wxWidgets is a C++ library that lets developers create applications for Windows, Mac OS X, Linux and other platforms with a single code base. It has popular language bindings for Python, Perl, Ruby and many other languages, and unlike other cross-platform toolkits, wxWidgets gives applications a truly native look and feel because it uses the platform's native API rather than emulating the GUI. It's also extensive, free, open-source and mature.
Thanks to everyone who has applied to wxWidgets organization this year, to our mentors and, of course, to Google for organizing GSoC.
wxWidgets 3.0.3, the latest release in the stable 3.0 series, is now available. Upgrading to it is strongly recommended for all users of the previous 3.0.x release as it brings a lot of bug fixes and support for newer compilers (MinGW 4.9 and 5), SDKs (macOS 10.10 and later) and libraries (GStreamer 1.0) but remains 100% compatible with 3.0.0, both at the API and the ABI level, and so upgrading to it doesn’t require absolutely any changes to the existing applications.
As usual, in addition to the sources, you can also download binaries for the selected Windows compilers (any version of Microsoft Visual C++ from 2008 to 2017 or MinGW-TDM 4.9.2 or 5.1.0). And you can read the documentation for this release online.
Thanks to everybody who contributed, by reporting bugs and submitting patches, to this wxWidgets release. We hope you will find it even better than the previous one and will enjoy using it!
The first official release of the new version of wxPython (code name Phoenix) has just been released to PyPI.
This release brings support for Python 3 (while still supporting Python 2.7), installation from PyPI and is fully self-contained and relocatable so it can be installed in virtual environments.
After a two year hiatus, wxWidgets is participating in Google Summer of Code (GSoC) program again! GSoC is a great program allowing students to do something useful to many people and gain experience and learn new things during the summer and be paid a stipend for doing it. As for the open source projects, such as wxWidgets, it’s a great opportunity to attract more developers to the projects.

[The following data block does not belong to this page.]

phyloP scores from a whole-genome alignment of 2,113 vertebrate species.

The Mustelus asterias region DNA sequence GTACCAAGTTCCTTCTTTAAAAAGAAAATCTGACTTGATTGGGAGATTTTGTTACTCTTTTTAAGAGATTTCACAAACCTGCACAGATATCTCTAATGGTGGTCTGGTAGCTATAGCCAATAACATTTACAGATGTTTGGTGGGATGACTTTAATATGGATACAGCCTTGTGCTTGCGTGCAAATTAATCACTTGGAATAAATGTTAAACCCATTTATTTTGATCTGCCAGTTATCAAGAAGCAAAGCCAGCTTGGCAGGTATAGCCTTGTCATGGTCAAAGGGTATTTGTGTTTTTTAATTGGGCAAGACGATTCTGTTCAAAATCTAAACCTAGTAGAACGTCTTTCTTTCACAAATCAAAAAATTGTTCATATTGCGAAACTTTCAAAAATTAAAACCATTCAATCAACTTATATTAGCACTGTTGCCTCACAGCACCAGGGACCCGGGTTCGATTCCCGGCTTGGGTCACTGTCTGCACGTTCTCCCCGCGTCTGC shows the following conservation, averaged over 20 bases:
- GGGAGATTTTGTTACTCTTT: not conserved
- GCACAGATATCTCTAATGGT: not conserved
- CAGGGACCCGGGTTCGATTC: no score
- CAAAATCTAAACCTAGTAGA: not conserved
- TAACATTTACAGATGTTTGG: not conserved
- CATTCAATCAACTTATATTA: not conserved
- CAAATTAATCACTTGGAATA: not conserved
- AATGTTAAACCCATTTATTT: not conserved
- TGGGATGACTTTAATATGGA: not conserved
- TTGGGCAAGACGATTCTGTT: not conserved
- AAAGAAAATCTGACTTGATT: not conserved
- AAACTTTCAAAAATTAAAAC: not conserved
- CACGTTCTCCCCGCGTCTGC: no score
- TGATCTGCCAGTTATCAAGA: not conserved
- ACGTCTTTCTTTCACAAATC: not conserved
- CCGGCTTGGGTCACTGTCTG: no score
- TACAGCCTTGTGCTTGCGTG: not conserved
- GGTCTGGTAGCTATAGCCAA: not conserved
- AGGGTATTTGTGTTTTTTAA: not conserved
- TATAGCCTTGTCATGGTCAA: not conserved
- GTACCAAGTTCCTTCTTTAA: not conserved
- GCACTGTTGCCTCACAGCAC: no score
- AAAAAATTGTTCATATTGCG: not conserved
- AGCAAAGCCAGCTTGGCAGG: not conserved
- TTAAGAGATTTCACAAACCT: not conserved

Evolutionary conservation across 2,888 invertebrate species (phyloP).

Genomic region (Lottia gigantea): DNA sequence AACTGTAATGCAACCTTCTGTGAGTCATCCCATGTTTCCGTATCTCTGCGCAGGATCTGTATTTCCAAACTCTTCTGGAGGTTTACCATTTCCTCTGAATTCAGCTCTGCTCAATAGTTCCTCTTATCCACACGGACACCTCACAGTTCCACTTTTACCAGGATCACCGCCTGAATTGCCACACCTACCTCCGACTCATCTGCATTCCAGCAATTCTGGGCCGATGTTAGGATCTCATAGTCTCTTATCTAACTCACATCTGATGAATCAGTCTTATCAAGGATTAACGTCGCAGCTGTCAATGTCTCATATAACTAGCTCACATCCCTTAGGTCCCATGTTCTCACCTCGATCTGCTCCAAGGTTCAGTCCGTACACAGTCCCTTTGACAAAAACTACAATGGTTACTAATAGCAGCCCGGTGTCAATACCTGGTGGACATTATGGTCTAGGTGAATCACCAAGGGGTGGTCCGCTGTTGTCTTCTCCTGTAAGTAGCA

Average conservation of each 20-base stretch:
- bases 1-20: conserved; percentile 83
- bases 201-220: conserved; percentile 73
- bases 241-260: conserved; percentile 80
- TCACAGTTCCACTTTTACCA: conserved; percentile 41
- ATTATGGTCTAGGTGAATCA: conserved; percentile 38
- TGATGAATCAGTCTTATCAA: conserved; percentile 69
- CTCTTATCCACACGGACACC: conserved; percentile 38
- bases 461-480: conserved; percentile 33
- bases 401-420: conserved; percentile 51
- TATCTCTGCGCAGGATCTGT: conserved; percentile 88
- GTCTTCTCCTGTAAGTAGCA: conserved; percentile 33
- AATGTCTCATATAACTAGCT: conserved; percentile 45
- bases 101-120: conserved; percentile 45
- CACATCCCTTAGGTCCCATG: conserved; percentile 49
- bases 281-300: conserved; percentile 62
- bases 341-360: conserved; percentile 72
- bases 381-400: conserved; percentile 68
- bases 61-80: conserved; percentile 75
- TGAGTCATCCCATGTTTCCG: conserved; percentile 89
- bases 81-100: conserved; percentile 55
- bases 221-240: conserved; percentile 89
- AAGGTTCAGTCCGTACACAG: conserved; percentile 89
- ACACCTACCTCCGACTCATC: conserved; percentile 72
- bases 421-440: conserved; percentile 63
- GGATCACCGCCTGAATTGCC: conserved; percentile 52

Please see the program site to learn more about it and, most importantly, please spread the word among any students or professors you know – we are looking for motivated students who would be interested in working on wxWidgets during the summer. Thanks in advance!
wxWidgets 3.1.0 has been released today, as planned, and can be downloaded from GitHub. As for the last couple of releases, we provide binaries for the selected Windows compilers (Microsoft Visual C++ and MinGW-TDM) in addition to the source downloads.
As always, there were too many new features and bug fixes to list them all here, please see the change log for the fuller list but, briefly, the main changes in this release are:
- Better support for high DPI displays, especially under Windows.
- Support for latest compilers including MSVS 2015, g++ 5.3 and clang 3.8, including in C++11 mode.
- Revamped OpenGL support better suited to modern OpenGL (3.2+).
- New wxActivityIndicator and wxNativeWindow classes.
- Significant improvements to wxNotificationMessage.
- Several helpful new methods such as wxTextEntry::ForceUpper(), wxProcess::Activate(), wxDateTime::GetWeekBasedYear(), wxListBox::GetTopItem(), wxStandardPaths::GetUserDir(), wxUIActionSimulator::Select() and others.
- Updated versions of the bundled third party libraries and support for GStreamer 1.0 under Unix.
- New experimental wxQt port.
- Many, many bug fixes.
Please notice that while 3.1.0 is officially a “development” version because it is not fully compatible with 3.0.x, the list of backwards incompatible changes is very short, so you shouldn’t have any problems updating to this version from 3.0.x in practice, and you’re encouraged to try this version out and use it in production in spite of its odd version number.
Thanks to all the people who have contributed to this release and we hope that you will find it useful and enjoy working with it!